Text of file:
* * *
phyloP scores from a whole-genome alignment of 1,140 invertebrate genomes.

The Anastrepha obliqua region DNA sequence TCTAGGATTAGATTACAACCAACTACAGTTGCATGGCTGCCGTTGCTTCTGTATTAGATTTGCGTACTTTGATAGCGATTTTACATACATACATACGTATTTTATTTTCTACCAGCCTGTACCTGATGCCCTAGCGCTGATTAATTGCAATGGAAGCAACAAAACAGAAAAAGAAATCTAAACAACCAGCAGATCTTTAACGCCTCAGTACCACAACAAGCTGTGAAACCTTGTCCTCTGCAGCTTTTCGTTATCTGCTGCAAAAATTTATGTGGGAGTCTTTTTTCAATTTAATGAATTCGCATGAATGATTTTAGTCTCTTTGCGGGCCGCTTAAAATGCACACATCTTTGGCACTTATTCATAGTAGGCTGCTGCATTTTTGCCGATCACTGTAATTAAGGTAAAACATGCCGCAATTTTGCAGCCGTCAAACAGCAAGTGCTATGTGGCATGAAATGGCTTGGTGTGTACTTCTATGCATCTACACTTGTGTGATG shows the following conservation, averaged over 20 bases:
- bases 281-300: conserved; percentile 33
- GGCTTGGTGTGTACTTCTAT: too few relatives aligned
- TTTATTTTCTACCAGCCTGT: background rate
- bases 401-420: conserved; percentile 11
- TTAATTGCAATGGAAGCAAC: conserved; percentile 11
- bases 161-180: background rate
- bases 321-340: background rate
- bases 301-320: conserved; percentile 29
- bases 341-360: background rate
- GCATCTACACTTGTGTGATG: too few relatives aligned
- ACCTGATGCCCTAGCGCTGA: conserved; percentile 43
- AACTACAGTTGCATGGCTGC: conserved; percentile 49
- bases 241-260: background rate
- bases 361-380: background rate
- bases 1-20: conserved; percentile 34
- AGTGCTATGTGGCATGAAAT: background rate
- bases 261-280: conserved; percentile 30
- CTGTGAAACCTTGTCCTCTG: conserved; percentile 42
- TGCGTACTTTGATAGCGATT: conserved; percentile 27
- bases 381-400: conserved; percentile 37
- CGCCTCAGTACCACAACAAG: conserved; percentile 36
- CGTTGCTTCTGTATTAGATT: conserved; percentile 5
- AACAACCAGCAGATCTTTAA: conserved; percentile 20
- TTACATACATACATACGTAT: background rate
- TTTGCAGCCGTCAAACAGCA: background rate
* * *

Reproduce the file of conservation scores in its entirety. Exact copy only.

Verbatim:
phyloP scores from a whole-genome alignment of 1,140 invertebrate genomes.

The Anastrepha obliqua region DNA sequence TCTAGGATTAGATTACAACCAACTACAGTTGCATGGCTGCCGTTGCTTCTGTATTAGATTTGCGTACTTTGATAGCGATTTTACATACATACATACGTATTTTATTTTCTACCAGCCTGTACCTGATGCCCTAGCGCTGATTAATTGCAATGGAAGCAACAAAACAGAAAAAGAAATCTAAACAACCAGCAGATCTTTAACGCCTCAGTACCACAACAAGCTGTGAAACCTTGTCCTCTGCAGCTTTTCGTTATCTGCTGCAAAAATTTATGTGGGAGTCTTTTTTCAATTTAATGAATTCGCATGAATGATTTTAGTCTCTTTGCGGGCCGCTTAAAATGCACACATCTTTGGCACTTATTCATAGTAGGCTGCTGCATTTTTGCCGATCACTGTAATTAAGGTAAAACATGCCGCAATTTTGCAGCCGTCAAACAGCAAGTGCTATGTGGCATGAAATGGCTTGGTGTGTACTTCTATGCATCTACACTTGTGTGATG shows the following conservation, averaged over 20 bases:
- bases 281-300: conserved; percentile 33
- GGCTTGGTGTGTACTTCTAT: too few relatives aligned
- TTTATTTTCTACCAGCCTGT: background rate
- bases 401-420: conserved; percentile 11
- TTAATTGCAATGGAAGCAAC: conserved; percentile 11
- bases 161-180: background rate
- bases 321-340: background rate
- bases 301-320: conserved; percentile 29
- bases 341-360: background rate
- GCATCTACACTTGTGTGATG: too few relatives aligned
- ACCTGATGCCCTAGCGCTGA: conserved; percentile 43
- AACTACAGTTGCATGGCTGC: conserved; percentile 49
- bases 241-260: background rate
- bases 361-380: background rate
- bases 1-20: conserved; percentile 34
- AGTGCTATGTGGCATGAAAT: background rate
- bases 261-280: conserved; percentile 30
- CTGTGAAACCTTGTCCTCTG: conserved; percentile 42
- TGCGTACTTTGATAGCGATT: conserved; percentile 27
- bases 381-400: conserved; percentile 37
- CGCCTCAGTACCACAACAAG: conserved; percentile 36
- CGTTGCTTCTGTATTAGATT: conserved; percentile 5
- AACAACCAGCAGATCTTTAA: conserved; percentile 20
- TTACATACATACATACGTAT: background rate
- TTTGCAGCCGTCAAACAGCA: background rate